“I understand that this submarine is almost ‘homemade’ and has received no certification from any scientific and technical regulatory body,” asks Tim Staffel. “Is this true?”
Most major marine operators require charter vessels to be “classified” by an independent body such as the American Bureau of Shipping (ABS).
The Titan, the submarine involved in this case, is not classified according to Oceangate. In a blog post from 2019, the company says this is the innovation behind their ship, which makes it difficult for an external system to certify:
“Class agencies are willing to pursue certification of new and innovative designs and ideas, which often have a multi-year approval cycle… It’s distasteful to bring in an outside agency to accelerate each innovation before putting it to real-world testing. Rapid innovation.’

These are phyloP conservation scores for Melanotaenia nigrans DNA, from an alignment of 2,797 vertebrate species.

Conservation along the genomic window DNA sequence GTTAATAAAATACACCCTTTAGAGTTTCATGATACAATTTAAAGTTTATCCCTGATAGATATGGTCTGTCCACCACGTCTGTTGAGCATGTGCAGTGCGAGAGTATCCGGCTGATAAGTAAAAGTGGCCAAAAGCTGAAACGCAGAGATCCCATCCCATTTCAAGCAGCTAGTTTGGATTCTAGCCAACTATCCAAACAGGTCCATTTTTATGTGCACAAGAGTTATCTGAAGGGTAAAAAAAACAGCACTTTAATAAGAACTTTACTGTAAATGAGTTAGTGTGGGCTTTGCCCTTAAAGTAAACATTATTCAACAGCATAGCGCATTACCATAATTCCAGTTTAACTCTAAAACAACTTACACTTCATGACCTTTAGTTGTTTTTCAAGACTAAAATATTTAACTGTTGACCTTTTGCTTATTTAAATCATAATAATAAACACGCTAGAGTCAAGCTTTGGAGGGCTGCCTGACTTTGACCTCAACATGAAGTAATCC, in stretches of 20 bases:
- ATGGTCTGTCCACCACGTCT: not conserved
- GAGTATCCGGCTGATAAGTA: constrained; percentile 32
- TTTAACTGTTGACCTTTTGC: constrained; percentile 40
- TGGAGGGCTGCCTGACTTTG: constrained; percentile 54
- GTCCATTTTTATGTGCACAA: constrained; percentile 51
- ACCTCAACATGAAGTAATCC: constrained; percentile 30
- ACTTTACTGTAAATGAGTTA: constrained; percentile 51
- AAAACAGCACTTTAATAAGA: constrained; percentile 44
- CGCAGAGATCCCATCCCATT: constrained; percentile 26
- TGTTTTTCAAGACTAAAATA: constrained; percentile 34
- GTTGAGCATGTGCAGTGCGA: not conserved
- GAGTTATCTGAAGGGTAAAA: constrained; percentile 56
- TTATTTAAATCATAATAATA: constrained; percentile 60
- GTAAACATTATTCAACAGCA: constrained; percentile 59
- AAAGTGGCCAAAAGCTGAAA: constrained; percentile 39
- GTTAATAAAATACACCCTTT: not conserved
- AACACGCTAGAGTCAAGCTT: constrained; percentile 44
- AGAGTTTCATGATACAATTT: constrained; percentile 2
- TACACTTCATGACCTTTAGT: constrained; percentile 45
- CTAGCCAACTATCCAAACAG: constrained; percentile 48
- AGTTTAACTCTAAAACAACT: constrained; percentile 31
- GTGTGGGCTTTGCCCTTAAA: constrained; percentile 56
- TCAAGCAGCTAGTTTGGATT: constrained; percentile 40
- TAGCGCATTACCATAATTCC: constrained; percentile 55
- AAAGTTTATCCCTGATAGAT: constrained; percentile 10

SpaceX, Blue Origin and Virgin Galactic rely on experienced experts to oversee day-to-day operations, testing and validation, and bring in outsiders who must first be educated before they are qualified to ‘verify’ any findings.’
The BBC’s American partner, CBS, sent a reporter with the same company last year to witness the wreck of the Titanic.
In his report, David Bock reads what appears to be a disclaimer describing the submarine as an “experimental” vessel, “not approved or certified by any regulatory body and capable of causing physical injury, disability, emotional distress or death”.
Bock, at the time, questioned CEO Stockton Rush about the ‘Jerry-rigged nature’ of some elements.
In response, Rush said the company worked with NASA and Boeing to ensure the safety of the pressure vessel.